An affordable college education will keep the US competitive

Years ago, I graduated from a state university with no student debt and very little financial help from my parents. But times have changed. It is only now — more than 10 years after my youngest child graduated from college — that I will finish paying off my portion of our kids’ college loans. This illustrates the stark contrast between the cost of college education now and from a generation ago. Steadily increasing college tuition costs have outpaced inflation, making a university education out of reach for a large portion of the population.

The fact is that most students and their families cannot pay their tuition and other fees, leaving them to seek financing through private and public loans.

ADVERTISEMENT
By the end of last year, student loan debt far exceeded credit card debt in this country, topping $1 trillion. Equally troublesome, the default rate on student loans has doubled in the last eight years.

The average student will graduate with an outstanding debt of $26,000, and 10 percent of 2012 graduates owe more than $63,000. The bleak employment picture for recent college graduates means many of these young adults will face a life of crushing debt as a result of getting a college education. It’s no wonder that many young men and women are forgoing a college education altogether.

Adding to that debt is the overwhelming cost of graduate and professional schools that are so vital to keeping our workforce competitive in the global market. The professional fields that require this advanced education are the very ones that produce the innovators and entrepreneurs that keep the United States at the forefront of the most cutting-edge industries. Yet, an increasing number of students simply don’t see the economic benefit in pursuing those paths.

The student loan rate is set to double on July 1 unless action is taken by Congress. The current low interest rate of 3.4 percent, set by a Democratic Congress and signed into law by then-President George W. Bush in 2007, is set to jump to 6.8 percent for about 7 million students and families, according to the Department of Education. This is clearly a step in the wrong direction.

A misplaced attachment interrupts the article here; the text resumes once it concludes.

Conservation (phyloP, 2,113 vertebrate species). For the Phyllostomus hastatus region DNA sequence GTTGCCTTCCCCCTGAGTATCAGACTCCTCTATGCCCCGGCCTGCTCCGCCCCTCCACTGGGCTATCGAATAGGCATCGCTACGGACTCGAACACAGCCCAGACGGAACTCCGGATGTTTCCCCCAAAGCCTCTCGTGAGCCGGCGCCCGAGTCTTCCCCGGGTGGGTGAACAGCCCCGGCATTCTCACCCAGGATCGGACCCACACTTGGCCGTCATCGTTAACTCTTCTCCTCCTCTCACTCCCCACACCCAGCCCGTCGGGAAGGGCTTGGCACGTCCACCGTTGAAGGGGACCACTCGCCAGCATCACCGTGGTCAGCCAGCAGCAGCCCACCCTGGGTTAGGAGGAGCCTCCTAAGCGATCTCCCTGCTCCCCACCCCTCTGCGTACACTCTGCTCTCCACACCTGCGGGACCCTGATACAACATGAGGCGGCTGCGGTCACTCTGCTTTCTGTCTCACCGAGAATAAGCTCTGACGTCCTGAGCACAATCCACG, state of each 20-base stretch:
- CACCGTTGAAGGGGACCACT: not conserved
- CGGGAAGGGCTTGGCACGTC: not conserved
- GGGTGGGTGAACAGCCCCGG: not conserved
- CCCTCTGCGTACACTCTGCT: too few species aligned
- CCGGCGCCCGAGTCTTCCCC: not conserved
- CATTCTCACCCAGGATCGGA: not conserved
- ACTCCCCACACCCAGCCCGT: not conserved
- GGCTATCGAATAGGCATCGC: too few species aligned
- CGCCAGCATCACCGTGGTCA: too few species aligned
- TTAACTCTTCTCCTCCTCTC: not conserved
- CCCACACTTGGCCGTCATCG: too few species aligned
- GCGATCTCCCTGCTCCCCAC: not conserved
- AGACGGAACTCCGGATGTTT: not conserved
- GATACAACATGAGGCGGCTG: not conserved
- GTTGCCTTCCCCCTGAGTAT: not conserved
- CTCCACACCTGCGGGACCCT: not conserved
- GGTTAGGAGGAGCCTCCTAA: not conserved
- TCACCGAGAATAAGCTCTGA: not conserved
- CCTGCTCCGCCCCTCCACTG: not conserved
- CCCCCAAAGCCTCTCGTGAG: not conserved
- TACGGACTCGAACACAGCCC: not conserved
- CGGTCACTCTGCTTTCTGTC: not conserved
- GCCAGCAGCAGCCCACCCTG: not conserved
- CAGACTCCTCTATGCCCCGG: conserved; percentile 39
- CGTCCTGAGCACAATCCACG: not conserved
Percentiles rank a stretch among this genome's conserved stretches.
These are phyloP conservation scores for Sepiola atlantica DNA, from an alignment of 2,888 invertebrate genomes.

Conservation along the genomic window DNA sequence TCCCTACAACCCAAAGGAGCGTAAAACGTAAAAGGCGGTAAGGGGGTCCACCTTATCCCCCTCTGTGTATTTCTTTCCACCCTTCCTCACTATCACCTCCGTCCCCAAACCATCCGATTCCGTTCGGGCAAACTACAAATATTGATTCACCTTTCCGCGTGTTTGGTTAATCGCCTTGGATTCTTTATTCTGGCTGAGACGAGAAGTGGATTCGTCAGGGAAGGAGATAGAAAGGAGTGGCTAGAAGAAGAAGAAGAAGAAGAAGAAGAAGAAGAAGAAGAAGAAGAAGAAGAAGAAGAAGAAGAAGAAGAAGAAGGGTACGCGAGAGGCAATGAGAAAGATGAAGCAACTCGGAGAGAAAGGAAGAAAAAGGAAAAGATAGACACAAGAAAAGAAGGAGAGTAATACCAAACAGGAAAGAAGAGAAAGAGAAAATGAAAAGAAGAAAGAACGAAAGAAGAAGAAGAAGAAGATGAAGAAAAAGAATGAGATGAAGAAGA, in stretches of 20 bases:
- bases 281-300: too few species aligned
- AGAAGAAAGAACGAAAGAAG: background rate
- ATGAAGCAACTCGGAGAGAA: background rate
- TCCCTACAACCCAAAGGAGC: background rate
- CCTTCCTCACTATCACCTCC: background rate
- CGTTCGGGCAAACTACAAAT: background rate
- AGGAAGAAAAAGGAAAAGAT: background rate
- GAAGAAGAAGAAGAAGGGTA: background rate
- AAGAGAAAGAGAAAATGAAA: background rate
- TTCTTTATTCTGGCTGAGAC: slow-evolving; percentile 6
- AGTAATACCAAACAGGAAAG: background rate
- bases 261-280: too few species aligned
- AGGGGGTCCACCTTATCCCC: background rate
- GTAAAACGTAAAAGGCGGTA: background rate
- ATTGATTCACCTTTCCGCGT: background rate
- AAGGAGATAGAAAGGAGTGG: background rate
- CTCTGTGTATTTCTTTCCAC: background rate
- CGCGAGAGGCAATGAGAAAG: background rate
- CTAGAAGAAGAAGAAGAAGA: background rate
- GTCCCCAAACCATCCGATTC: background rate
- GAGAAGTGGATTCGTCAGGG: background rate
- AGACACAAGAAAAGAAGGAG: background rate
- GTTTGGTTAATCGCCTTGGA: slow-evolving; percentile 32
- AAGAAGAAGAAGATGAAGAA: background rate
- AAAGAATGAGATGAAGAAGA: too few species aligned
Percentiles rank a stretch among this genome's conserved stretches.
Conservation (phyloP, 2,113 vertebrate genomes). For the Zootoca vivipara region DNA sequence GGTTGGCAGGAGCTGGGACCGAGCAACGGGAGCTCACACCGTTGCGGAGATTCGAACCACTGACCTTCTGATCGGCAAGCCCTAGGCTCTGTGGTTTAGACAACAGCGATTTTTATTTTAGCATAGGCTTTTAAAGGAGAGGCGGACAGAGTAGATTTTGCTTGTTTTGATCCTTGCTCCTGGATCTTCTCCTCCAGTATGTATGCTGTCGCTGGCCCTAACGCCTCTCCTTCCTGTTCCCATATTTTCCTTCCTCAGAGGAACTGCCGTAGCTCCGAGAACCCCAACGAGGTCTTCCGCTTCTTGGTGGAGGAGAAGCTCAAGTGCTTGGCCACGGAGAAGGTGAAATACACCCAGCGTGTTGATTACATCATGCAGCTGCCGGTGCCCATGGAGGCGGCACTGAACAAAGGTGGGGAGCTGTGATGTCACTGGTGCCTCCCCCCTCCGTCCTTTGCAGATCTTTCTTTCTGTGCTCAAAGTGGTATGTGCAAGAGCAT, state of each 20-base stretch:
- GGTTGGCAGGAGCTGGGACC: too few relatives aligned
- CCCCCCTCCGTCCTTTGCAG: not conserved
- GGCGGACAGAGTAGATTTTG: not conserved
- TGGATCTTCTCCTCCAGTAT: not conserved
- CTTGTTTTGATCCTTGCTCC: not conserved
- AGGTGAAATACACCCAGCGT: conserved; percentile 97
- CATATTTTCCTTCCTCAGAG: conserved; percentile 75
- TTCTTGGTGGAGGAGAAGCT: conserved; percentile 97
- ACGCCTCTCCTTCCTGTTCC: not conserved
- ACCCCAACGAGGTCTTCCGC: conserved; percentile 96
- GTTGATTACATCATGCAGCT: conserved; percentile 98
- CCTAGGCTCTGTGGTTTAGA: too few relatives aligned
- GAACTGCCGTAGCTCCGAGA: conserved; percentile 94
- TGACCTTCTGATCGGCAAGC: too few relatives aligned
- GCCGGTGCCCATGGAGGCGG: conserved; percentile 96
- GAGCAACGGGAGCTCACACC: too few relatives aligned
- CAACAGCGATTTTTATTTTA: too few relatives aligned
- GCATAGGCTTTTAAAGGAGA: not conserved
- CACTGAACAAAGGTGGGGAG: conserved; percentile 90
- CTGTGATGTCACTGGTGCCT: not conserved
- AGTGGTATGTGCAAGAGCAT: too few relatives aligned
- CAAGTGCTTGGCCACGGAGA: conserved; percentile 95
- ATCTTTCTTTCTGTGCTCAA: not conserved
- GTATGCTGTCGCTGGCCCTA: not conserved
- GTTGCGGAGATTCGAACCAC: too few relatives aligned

An educated workforce is critical to keeping the United States as a leader in this increasingly competitive world. Other nations are investing in their educational system, and as a result, could become the world’s innovation leaders.

In California, we have a perfect example of how times have changed. In the University of California (UC) system, tuition was essentially free to students accepted for admissions until the early 1970s. This commitment to education helped fuel the tremendous economic growth in California by educating a cadre of engineers, business professionals, technicians and others. Since that time, college has become less affordable, with UC tuition, fees and room and board now approaching $30,000 per academic year, a number that continues to far outpace the rate of inflation. Additionally, the cost of textbooks has risen at a rate three times that of inflation, adding to the financial burden placed on students and their families.

Due to the high costs of college, as well as job uncertainty after graduation, many prospective students today lack confidence in the economic value of a college education. We need to provide stability and give reassurance that students will be able to repay their loans in order to help regenerate enthusiasm for higher education, not create an environment in which they have no guarantee of what they will be paying years down the line.

Earlier generations of Americans made affordable higher education a priority. We have a moral obligation to do the same for future generations.

How can this be done? First and foremost, states and academic institutions must step up to their obligation to make college education affordable. This investment will prove worthwhile by building a strong, vibrant economy. Second, the federal government must reinvigorate student grant programs with robust funding for deserving students. Third, interest rates on loans must be kept low and stable. Finally, we should explore loan forgiveness for highly trained professionals who have incurred the considerable debt and will dedicate themselves to public service for the first part of their careers.

These common-sense approaches will make colleges and universities affordable and accessible, which in turn will ensure that the United States has the skilled workforce needed to remain a leader in an increasingly competitive global economy.

McNerney has represented California’s 9th Congressional District in the House of Representatives since 2007. He serves on the Energy and Commerce Committee.